As a software company, Atlassian has a very high gross margin of 82.5% and thus generated $626.7 million in gross profit during Q422. However, the company records a loss of -$63.3 million on an IFRS basis. This may scare off some traditional value investors, but I think it makes sense to dig deeper. As you can see from the financial statements below, Atlassian invested 36.4% of its revenue ($379 million) in research and development. According to management, this is more than many of its competitors and a key strategy in its product marketing approach. By creating a great product and allowing teams to start using it for free, they will use it, find value, and tell their friends about it. As a former product manager, I actually discovered Jira through this same method because a software engineer informed me that it would be great to use. Management could easily reduce this expense and thus be more “profitable” on a traditional basis, but that wouldn’t be as tax-efficient a strategy either.
The good news is that Atlassian generated a strong free cash flow of $194.7 million in Q4 2022. This equates to a strong 26% free cash flow margin. The company has a strong balance sheet with $1.5 billion in cash. In addition to $1.3 billion in total debt which is manageable given that the majority is long term debt and the company is free cash flow positive, with a low investment business model.
Looking ahead, Atlassian forecasts rapid cloud revenue growth of 50% per year over the next 2 years, driven by cloud migrations and digital business transformation. Data center revenue is expected to maintain a “high rate of growth” in the first quarter of 2023, before “moderate” in the last three quarters of FY23.
Concerning the future macroeconomic environment, the management indicated it in its letter to the shareholders.
We are not immune to broader macroeconomic impacts. We are seeing a slight decrease in conversion rates from upgraded free instances to paid plans, but nothing we are currently seeing changes our outlook.
The good news for Atlassian is that over 90% of its revenue comes from existing customers, and they expect that trend to continue. A customer managing a software product is unlikely to discontinue the entire product or switch vendors for short-term headwinds. However, as the company mentioned, new upgrades to paid plans may be delayed.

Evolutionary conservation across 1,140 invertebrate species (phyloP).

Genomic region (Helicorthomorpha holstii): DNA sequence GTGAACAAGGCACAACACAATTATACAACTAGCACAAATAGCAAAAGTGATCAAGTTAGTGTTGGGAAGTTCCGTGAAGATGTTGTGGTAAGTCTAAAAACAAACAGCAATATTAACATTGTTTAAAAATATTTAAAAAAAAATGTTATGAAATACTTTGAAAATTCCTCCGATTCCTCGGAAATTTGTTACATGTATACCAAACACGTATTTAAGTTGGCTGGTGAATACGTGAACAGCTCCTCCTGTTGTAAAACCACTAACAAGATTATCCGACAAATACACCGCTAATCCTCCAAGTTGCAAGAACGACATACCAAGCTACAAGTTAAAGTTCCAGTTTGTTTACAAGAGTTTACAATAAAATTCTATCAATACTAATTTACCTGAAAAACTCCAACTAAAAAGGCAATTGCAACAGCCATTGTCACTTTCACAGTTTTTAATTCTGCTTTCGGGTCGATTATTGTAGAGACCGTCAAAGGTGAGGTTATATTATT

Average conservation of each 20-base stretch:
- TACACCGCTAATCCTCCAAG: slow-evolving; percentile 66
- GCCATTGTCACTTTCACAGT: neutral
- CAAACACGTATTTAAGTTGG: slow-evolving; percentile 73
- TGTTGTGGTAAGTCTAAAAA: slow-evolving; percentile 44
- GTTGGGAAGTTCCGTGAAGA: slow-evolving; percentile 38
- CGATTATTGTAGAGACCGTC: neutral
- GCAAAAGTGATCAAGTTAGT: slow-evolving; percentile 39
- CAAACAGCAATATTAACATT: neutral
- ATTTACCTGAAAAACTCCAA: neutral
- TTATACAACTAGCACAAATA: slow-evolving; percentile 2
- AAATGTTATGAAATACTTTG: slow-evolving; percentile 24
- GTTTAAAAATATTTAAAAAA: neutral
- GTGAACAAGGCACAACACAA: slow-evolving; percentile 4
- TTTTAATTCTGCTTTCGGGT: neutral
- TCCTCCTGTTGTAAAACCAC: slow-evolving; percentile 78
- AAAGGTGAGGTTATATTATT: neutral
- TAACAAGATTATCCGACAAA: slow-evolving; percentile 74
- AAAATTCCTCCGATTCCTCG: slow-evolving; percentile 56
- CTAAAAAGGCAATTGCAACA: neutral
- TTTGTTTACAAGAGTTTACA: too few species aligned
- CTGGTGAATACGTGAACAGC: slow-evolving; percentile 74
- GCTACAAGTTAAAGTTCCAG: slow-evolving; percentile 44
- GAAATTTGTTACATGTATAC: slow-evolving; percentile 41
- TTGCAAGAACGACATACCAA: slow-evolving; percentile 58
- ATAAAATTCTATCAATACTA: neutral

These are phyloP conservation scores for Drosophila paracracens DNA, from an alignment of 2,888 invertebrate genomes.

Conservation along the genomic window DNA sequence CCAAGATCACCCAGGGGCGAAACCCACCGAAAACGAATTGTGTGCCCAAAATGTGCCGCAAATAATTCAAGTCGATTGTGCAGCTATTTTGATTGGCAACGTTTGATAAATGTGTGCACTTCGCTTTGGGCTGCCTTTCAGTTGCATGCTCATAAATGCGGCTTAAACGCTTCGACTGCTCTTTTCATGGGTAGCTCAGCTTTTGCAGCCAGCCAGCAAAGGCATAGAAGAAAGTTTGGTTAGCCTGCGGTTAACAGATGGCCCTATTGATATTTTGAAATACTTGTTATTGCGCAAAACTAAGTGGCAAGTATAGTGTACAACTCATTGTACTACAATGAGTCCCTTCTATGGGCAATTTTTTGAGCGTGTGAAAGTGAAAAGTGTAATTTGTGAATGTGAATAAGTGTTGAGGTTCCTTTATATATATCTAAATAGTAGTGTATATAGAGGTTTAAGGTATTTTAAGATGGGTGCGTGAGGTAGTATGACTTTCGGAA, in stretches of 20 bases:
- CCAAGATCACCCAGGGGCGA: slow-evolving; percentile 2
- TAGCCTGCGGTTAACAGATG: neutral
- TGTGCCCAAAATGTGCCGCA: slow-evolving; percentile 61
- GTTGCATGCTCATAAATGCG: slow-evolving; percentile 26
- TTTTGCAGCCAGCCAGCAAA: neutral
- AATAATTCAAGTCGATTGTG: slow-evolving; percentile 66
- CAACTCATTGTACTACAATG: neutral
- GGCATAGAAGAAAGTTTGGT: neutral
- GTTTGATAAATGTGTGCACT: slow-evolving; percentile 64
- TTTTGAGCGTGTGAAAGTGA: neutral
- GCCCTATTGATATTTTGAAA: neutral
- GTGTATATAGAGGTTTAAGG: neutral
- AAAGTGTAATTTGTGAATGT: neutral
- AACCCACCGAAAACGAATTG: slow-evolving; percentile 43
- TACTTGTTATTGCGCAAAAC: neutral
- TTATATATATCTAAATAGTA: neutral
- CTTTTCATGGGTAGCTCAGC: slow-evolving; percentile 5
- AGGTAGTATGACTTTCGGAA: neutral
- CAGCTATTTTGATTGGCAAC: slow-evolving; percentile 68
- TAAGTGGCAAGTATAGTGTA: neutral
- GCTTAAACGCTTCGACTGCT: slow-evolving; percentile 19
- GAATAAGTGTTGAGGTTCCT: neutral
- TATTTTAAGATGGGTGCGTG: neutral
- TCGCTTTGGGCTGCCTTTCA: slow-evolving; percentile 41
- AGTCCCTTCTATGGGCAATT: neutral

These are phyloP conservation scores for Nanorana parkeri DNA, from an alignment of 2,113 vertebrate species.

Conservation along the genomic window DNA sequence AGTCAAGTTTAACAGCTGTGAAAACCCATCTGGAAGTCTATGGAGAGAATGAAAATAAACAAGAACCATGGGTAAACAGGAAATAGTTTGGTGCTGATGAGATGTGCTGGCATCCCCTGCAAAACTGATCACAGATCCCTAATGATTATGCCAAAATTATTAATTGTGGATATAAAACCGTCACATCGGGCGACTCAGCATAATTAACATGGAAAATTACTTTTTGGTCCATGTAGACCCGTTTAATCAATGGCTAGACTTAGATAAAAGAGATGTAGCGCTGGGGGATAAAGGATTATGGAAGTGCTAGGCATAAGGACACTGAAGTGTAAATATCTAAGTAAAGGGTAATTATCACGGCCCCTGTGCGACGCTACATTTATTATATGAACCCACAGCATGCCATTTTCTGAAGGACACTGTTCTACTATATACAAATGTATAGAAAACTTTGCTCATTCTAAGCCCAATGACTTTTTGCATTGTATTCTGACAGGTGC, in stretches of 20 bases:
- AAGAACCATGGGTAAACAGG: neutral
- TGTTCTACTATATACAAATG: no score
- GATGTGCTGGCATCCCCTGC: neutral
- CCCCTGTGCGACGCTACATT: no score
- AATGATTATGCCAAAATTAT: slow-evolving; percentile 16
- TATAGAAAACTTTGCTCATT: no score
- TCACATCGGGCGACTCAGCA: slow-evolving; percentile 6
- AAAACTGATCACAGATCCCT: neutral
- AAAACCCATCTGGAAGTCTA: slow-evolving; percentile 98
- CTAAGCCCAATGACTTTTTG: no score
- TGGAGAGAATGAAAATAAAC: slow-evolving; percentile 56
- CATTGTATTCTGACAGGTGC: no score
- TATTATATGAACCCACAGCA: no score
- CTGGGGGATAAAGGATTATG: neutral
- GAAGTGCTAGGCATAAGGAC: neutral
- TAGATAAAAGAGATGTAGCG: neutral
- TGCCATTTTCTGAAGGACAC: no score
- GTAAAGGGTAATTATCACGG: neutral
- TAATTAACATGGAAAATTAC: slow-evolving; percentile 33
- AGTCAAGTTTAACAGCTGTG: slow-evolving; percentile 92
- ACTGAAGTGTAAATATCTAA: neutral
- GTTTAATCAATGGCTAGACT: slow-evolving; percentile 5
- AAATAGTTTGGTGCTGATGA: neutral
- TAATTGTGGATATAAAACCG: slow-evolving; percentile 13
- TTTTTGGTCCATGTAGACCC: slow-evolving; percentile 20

In order to value Atlassian, I incorporated the latest financial data into my advanced valuation model, which uses the discounted cash flow valuation method. I forecast optimistic revenue growth of 45% for next year, thanks to strong cloud growth forecasts. Additionally, I have projected 40% revenue growth for the next 2-5 years.
I have optimistically forecast that the company’s operating margin will grow to 28% over the next 5 years as its R&D and marketing spend begins to generate a return. Keep in mind that this includes an adjustment for R&D expenses, which I capitalized to increase the accuracy of the valuation.
Considering these factors I get a fair value of $234 per share, the stock trades at $268 per share and is therefore overvalued by around 14% at the time of writing.
As an additional data point, Atlassian is trading at a price-to-sales ratio = 24.27, which is about 5% cheaper than its 5-year average.
High valuation and recession
Atlassian is trading at a high intrinsic valuation and the stock price has jumped around 46% in the past two weeks alone. As a contrarian investor, I prefer to buy when others are selling and sell when others are buying. Atlassian is a great company, but market exuberance may be optimistic given the macroeconomic situation and the expected recession.
Atlassian is a formidable company, which exceeded analysts’ expectations and continued to deliver strong performance in the prior quarter, despite macroeconomic challenges. However, the current valuation is just a bit too spicy for me right now and considering the competition for SaaS platforms which includes; Asana, ServiceNow, Monday.com etc. I consider the stock to be a “Hold”. Also, one has to think about the opportunity cost of buying Atlassian versus other “cheaper” stocks on the market (feel free to follow along and read my other articles).